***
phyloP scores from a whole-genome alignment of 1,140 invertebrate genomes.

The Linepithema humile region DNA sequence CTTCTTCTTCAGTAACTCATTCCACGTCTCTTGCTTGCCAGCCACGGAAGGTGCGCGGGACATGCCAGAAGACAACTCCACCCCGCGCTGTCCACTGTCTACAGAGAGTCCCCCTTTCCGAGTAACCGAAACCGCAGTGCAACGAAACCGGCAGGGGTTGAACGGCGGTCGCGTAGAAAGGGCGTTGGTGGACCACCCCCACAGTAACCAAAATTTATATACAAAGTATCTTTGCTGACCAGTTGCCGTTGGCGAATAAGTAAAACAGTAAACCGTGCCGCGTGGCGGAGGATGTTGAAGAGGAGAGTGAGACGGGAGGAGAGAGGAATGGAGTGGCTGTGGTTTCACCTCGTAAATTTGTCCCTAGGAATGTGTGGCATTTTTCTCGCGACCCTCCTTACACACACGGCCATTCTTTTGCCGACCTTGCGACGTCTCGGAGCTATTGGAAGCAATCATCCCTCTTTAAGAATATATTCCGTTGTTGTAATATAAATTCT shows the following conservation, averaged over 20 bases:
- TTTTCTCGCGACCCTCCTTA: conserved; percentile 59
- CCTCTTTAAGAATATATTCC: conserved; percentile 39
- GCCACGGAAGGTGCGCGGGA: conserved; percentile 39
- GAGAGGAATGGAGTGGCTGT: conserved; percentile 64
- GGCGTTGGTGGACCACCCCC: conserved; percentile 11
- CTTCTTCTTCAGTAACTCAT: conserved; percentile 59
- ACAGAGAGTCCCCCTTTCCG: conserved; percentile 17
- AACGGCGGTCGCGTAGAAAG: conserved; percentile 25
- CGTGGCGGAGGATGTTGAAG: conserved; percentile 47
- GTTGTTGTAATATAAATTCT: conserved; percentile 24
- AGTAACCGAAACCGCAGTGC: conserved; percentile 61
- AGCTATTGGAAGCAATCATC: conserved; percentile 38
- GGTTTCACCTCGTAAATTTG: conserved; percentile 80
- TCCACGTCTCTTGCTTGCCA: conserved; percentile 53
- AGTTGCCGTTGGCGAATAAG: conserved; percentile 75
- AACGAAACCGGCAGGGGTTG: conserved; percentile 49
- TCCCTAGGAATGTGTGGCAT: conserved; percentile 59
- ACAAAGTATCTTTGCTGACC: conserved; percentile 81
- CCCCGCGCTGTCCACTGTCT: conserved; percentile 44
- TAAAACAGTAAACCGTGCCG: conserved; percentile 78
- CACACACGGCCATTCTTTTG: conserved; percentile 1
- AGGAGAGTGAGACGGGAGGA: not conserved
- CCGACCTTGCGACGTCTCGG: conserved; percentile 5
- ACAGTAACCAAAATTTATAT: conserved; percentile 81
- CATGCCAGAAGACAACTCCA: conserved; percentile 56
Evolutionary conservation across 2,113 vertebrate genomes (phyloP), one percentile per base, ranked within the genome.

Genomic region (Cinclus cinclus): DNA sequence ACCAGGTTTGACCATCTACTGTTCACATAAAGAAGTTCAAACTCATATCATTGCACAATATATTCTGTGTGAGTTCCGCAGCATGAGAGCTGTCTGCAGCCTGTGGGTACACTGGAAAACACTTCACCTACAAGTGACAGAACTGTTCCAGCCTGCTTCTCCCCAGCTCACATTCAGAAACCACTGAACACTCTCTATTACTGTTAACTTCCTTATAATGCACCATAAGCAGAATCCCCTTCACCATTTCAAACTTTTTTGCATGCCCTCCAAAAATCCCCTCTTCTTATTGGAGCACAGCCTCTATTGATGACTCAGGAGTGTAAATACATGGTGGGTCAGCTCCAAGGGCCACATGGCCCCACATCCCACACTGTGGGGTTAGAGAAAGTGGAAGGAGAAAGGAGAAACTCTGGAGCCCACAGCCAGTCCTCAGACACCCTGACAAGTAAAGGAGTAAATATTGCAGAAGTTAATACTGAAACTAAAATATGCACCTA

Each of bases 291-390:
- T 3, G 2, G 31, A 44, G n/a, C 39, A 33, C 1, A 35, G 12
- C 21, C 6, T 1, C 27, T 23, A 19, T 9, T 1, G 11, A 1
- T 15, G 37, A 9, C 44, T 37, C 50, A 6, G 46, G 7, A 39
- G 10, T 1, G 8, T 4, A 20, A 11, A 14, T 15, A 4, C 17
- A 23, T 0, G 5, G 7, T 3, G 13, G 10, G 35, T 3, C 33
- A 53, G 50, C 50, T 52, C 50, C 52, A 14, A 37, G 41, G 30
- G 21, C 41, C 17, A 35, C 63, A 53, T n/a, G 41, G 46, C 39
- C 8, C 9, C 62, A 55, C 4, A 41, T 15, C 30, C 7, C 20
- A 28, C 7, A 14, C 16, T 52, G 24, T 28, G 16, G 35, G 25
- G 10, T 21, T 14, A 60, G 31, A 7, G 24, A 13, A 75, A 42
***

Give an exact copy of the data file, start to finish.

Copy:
phyloP scores from a whole-genome alignment of 1,140 invertebrate genomes.

The Linepithema humile region DNA sequence CTTCTTCTTCAGTAACTCATTCCACGTCTCTTGCTTGCCAGCCACGGAAGGTGCGCGGGACATGCCAGAAGACAACTCCACCCCGCGCTGTCCACTGTCTACAGAGAGTCCCCCTTTCCGAGTAACCGAAACCGCAGTGCAACGAAACCGGCAGGGGTTGAACGGCGGTCGCGTAGAAAGGGCGTTGGTGGACCACCCCCACAGTAACCAAAATTTATATACAAAGTATCTTTGCTGACCAGTTGCCGTTGGCGAATAAGTAAAACAGTAAACCGTGCCGCGTGGCGGAGGATGTTGAAGAGGAGAGTGAGACGGGAGGAGAGAGGAATGGAGTGGCTGTGGTTTCACCTCGTAAATTTGTCCCTAGGAATGTGTGGCATTTTTCTCGCGACCCTCCTTACACACACGGCCATTCTTTTGCCGACCTTGCGACGTCTCGGAGCTATTGGAAGCAATCATCCCTCTTTAAGAATATATTCCGTTGTTGTAATATAAATTCT shows the following conservation, averaged over 20 bases:
- TTTTCTCGCGACCCTCCTTA: conserved; percentile 59
- CCTCTTTAAGAATATATTCC: conserved; percentile 39
- GCCACGGAAGGTGCGCGGGA: conserved; percentile 39
- GAGAGGAATGGAGTGGCTGT: conserved; percentile 64
- GGCGTTGGTGGACCACCCCC: conserved; percentile 11
- CTTCTTCTTCAGTAACTCAT: conserved; percentile 59
- ACAGAGAGTCCCCCTTTCCG: conserved; percentile 17
- AACGGCGGTCGCGTAGAAAG: conserved; percentile 25
- CGTGGCGGAGGATGTTGAAG: conserved; percentile 47
- GTTGTTGTAATATAAATTCT: conserved; percentile 24
- AGTAACCGAAACCGCAGTGC: conserved; percentile 61
- AGCTATTGGAAGCAATCATC: conserved; percentile 38
- GGTTTCACCTCGTAAATTTG: conserved; percentile 80
- TCCACGTCTCTTGCTTGCCA: conserved; percentile 53
- AGTTGCCGTTGGCGAATAAG: conserved; percentile 75
- AACGAAACCGGCAGGGGTTG: conserved; percentile 49
- TCCCTAGGAATGTGTGGCAT: conserved; percentile 59
- ACAAAGTATCTTTGCTGACC: conserved; percentile 81
- CCCCGCGCTGTCCACTGTCT: conserved; percentile 44
- TAAAACAGTAAACCGTGCCG: conserved; percentile 78
- CACACACGGCCATTCTTTTG: conserved; percentile 1
- AGGAGAGTGAGACGGGAGGA: not conserved
- CCGACCTTGCGACGTCTCGG: conserved; percentile 5
- ACAGTAACCAAAATTTATAT: conserved; percentile 81
- CATGCCAGAAGACAACTCCA: conserved; percentile 56
Evolutionary conservation across 2,113 vertebrate genomes (phyloP), one percentile per base, ranked within the genome.

Genomic region (Cinclus cinclus): DNA sequence ACCAGGTTTGACCATCTACTGTTCACATAAAGAAGTTCAAACTCATATCATTGCACAATATATTCTGTGTGAGTTCCGCAGCATGAGAGCTGTCTGCAGCCTGTGGGTACACTGGAAAACACTTCACCTACAAGTGACAGAACTGTTCCAGCCTGCTTCTCCCCAGCTCACATTCAGAAACCACTGAACACTCTCTATTACTGTTAACTTCCTTATAATGCACCATAAGCAGAATCCCCTTCACCATTTCAAACTTTTTTGCATGCCCTCCAAAAATCCCCTCTTCTTATTGGAGCACAGCCTCTATTGATGACTCAGGAGTGTAAATACATGGTGGGTCAGCTCCAAGGGCCACATGGCCCCACATCCCACACTGTGGGGTTAGAGAAAGTGGAAGGAGAAAGGAGAAACTCTGGAGCCCACAGCCAGTCCTCAGACACCCTGACAAGTAAAGGAGTAAATATTGCAGAAGTTAATACTGAAACTAAAATATGCACCTA

Each of bases 291-390:
- T 3, G 2, G 31, A 44, G n/a, C 39, A 33, C 1, A 35, G 12
- C 21, C 6, T 1, C 27, T 23, A 19, T 9, T 1, G 11, A 1
- T 15, G 37, A 9, C 44, T 37, C 50, A 6, G 46, G 7, A 39
- G 10, T 1, G 8, T 4, A 20, A 11, A 14, T 15, A 4, C 17
- A 23, T 0, G 5, G 7, T 3, G 13, G 10, G 35, T 3, C 33
- A 53, G 50, C 50, T 52, C 50, C 52, A 14, A 37, G 41, G 30
- G 21, C 41, C 17, A 35, C 63, A 53, T n/a, G 41, G 46, C 39
- C 8, C 9, C 62, A 55, C 4, A 41, T 15, C 30, C 7, C 20
- A 28, C 7, A 14, C 16, T 52, G 24, T 28, G 16, G 35, G 25
- G 10, T 21, T 14, A 60, G 31, A 7, G 24, A 13, A 75, A 42